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Helen M. Morgan, Steven P. Tipper; Is long-term inhibition of return caused by perceptual mismatch processes?. Journal of Vision 2005;5(8):420. doi: 10.1167/5.8.420.
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© ARVO (1962-2015); The Authors (2016-present)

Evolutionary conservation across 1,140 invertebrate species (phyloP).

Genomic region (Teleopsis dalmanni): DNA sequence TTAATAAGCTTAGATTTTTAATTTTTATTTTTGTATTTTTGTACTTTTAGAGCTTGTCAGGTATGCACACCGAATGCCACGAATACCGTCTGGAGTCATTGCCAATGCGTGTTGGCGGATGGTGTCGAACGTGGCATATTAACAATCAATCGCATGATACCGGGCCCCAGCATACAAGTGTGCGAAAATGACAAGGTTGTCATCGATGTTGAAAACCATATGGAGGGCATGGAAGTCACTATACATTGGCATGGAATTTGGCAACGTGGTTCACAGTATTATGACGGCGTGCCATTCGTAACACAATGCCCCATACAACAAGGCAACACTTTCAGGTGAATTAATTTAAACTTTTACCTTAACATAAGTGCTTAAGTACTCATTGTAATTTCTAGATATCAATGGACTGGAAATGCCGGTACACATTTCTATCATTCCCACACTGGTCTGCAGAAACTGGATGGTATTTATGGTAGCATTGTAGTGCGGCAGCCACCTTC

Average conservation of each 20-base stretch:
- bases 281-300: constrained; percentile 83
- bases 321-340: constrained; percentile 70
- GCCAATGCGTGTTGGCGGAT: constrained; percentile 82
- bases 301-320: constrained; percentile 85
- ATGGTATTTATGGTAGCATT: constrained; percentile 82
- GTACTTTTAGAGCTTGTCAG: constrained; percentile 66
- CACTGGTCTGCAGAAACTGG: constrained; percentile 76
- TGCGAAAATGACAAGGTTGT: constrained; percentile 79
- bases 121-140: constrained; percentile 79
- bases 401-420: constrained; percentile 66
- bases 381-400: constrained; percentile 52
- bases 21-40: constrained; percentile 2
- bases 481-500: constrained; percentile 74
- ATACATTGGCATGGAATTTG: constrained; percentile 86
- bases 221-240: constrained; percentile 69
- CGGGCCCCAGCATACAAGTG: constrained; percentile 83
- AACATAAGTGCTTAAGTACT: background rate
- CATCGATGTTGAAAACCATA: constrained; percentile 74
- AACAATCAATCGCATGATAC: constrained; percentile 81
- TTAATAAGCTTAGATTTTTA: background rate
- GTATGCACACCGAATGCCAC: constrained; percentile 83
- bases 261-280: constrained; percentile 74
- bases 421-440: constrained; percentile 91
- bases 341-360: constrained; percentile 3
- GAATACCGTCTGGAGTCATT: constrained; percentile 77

During visual search, inhibition of the return (IOR) of attention to previously examined items gives attention a momentum towards searching novel information, thus ensuring that the target will be detected. The inhibitory processes underlying IOR have been shown to be associated with both objects and locations. Research using face stimuli has shown that object-based inhibition can be retrieved from memory after relatively long periods (Tipper et al., 2003). However, it is possible that these long-term IOR effects were due to a perceptual mismatch between the cue signal and the target signal. The present study aims to confirm the existence of long-term IOR for faces, and also attempts to demonstrate long-term IOR using objects. In addition, this study examines whether these long-term IOR effects are caused by the retrieval of mismatching stimulus features. Presentation of two faces on the left and right alternated with presentation of two objects above and below fixation, and participants had to ignore a cue signal and make a localisation response to a target signal presented over one of the items. In the mismatch condition the cue signal was red and the target signal was green, whereas in the match condition the cue and target signals were identical. Long-term IOR for faces was observed when the cue and target were separated by 4.8 minutes and 64 displays. This IOR effect remained even when the cue and target signals were the same colour, which shows that the effect cannot be due to retrieval of mismatching stimulus features. Long-term IOR effects for objects were also unaffected by perceptual mismatch, however these IOR effects were less robust and only reached significance in the error analysis. These results suggest that inhibition associated with a cued item can be encoded into memory, such that later retrieval of the cued item reinstates inhibitory processing and encourages examination of new information.
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